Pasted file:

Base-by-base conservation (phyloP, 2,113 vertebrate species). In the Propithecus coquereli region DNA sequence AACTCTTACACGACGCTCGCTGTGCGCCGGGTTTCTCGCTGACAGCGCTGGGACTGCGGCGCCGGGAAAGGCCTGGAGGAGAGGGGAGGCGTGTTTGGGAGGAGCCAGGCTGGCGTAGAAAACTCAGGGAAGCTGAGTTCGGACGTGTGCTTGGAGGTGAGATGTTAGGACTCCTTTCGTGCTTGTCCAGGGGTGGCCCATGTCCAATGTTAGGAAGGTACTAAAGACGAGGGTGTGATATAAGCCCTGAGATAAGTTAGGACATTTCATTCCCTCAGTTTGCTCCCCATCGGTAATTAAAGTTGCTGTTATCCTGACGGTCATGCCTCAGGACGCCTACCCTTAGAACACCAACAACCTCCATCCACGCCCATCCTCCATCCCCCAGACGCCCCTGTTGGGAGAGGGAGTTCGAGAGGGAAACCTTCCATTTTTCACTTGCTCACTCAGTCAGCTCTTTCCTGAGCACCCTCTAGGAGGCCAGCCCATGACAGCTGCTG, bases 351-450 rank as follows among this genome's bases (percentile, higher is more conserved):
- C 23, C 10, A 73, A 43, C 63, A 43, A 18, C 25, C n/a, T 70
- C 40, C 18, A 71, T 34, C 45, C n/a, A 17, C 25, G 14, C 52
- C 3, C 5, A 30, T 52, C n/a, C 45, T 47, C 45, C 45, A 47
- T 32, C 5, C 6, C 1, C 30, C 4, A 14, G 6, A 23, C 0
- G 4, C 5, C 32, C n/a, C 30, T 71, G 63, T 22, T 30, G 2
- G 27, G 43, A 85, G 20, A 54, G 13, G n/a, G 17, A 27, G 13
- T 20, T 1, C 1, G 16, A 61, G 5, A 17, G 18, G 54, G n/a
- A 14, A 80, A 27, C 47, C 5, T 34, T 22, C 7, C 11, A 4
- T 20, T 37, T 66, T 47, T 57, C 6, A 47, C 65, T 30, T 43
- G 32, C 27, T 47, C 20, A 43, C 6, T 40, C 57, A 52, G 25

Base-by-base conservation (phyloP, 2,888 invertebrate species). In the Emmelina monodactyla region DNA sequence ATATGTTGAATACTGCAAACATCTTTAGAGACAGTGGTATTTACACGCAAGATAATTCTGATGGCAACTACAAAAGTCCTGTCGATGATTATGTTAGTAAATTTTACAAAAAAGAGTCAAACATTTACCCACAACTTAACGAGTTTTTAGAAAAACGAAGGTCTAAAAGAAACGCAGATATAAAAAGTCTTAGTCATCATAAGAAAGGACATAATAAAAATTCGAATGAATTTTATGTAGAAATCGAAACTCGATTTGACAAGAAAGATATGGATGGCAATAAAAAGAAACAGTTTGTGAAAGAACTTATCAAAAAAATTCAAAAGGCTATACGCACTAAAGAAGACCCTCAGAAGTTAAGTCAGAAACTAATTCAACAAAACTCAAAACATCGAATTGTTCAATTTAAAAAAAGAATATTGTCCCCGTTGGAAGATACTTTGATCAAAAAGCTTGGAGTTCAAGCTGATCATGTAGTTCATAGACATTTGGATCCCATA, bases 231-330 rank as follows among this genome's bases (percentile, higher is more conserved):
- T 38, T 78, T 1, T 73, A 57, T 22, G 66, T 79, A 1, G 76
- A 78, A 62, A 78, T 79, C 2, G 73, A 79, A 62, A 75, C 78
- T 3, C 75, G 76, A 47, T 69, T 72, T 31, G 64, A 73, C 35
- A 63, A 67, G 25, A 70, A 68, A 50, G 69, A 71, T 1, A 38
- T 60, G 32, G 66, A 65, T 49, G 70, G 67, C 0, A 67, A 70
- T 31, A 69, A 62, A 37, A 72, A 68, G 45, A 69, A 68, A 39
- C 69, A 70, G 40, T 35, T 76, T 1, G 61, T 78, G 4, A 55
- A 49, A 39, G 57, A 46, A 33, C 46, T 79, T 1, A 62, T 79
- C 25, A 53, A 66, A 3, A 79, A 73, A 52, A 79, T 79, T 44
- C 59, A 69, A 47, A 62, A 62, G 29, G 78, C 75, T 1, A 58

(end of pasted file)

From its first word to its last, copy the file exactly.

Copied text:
Base-by-base conservation (phyloP, 2,113 vertebrate species). In the Propithecus coquereli region DNA sequence AACTCTTACACGACGCTCGCTGTGCGCCGGGTTTCTCGCTGACAGCGCTGGGACTGCGGCGCCGGGAAAGGCCTGGAGGAGAGGGGAGGCGTGTTTGGGAGGAGCCAGGCTGGCGTAGAAAACTCAGGGAAGCTGAGTTCGGACGTGTGCTTGGAGGTGAGATGTTAGGACTCCTTTCGTGCTTGTCCAGGGGTGGCCCATGTCCAATGTTAGGAAGGTACTAAAGACGAGGGTGTGATATAAGCCCTGAGATAAGTTAGGACATTTCATTCCCTCAGTTTGCTCCCCATCGGTAATTAAAGTTGCTGTTATCCTGACGGTCATGCCTCAGGACGCCTACCCTTAGAACACCAACAACCTCCATCCACGCCCATCCTCCATCCCCCAGACGCCCCTGTTGGGAGAGGGAGTTCGAGAGGGAAACCTTCCATTTTTCACTTGCTCACTCAGTCAGCTCTTTCCTGAGCACCCTCTAGGAGGCCAGCCCATGACAGCTGCTG, bases 351-450 rank as follows among this genome's bases (percentile, higher is more conserved):
- C 23, C 10, A 73, A 43, C 63, A 43, A 18, C 25, C n/a, T 70
- C 40, C 18, A 71, T 34, C 45, C n/a, A 17, C 25, G 14, C 52
- C 3, C 5, A 30, T 52, C n/a, C 45, T 47, C 45, C 45, A 47
- T 32, C 5, C 6, C 1, C 30, C 4, A 14, G 6, A 23, C 0
- G 4, C 5, C 32, C n/a, C 30, T 71, G 63, T 22, T 30, G 2
- G 27, G 43, A 85, G 20, A 54, G 13, G n/a, G 17, A 27, G 13
- T 20, T 1, C 1, G 16, A 61, G 5, A 17, G 18, G 54, G n/a
- A 14, A 80, A 27, C 47, C 5, T 34, T 22, C 7, C 11, A 4
- T 20, T 37, T 66, T 47, T 57, C 6, A 47, C 65, T 30, T 43
- G 32, C 27, T 47, C 20, A 43, C 6, T 40, C 57, A 52, G 25

Base-by-base conservation (phyloP, 2,888 invertebrate species). In the Emmelina monodactyla region DNA sequence ATATGTTGAATACTGCAAACATCTTTAGAGACAGTGGTATTTACACGCAAGATAATTCTGATGGCAACTACAAAAGTCCTGTCGATGATTATGTTAGTAAATTTTACAAAAAAGAGTCAAACATTTACCCACAACTTAACGAGTTTTTAGAAAAACGAAGGTCTAAAAGAAACGCAGATATAAAAAGTCTTAGTCATCATAAGAAAGGACATAATAAAAATTCGAATGAATTTTATGTAGAAATCGAAACTCGATTTGACAAGAAAGATATGGATGGCAATAAAAAGAAACAGTTTGTGAAAGAACTTATCAAAAAAATTCAAAAGGCTATACGCACTAAAGAAGACCCTCAGAAGTTAAGTCAGAAACTAATTCAACAAAACTCAAAACATCGAATTGTTCAATTTAAAAAAAGAATATTGTCCCCGTTGGAAGATACTTTGATCAAAAAGCTTGGAGTTCAAGCTGATCATGTAGTTCATAGACATTTGGATCCCATA, bases 231-330 rank as follows among this genome's bases (percentile, higher is more conserved):
- T 38, T 78, T 1, T 73, A 57, T 22, G 66, T 79, A 1, G 76
- A 78, A 62, A 78, T 79, C 2, G 73, A 79, A 62, A 75, C 78
- T 3, C 75, G 76, A 47, T 69, T 72, T 31, G 64, A 73, C 35
- A 63, A 67, G 25, A 70, A 68, A 50, G 69, A 71, T 1, A 38
- T 60, G 32, G 66, A 65, T 49, G 70, G 67, C 0, A 67, A 70
- T 31, A 69, A 62, A 37, A 72, A 68, G 45, A 69, A 68, A 39
- C 69, A 70, G 40, T 35, T 76, T 1, G 61, T 78, G 4, A 55
- A 49, A 39, G 57, A 46, A 33, C 46, T 79, T 1, A 62, T 79
- C 25, A 53, A 66, A 3, A 79, A 73, A 52, A 79, T 79, T 44
- C 59, A 69, A 47, A 62, A 62, G 29, G 78, C 75, T 1, A 58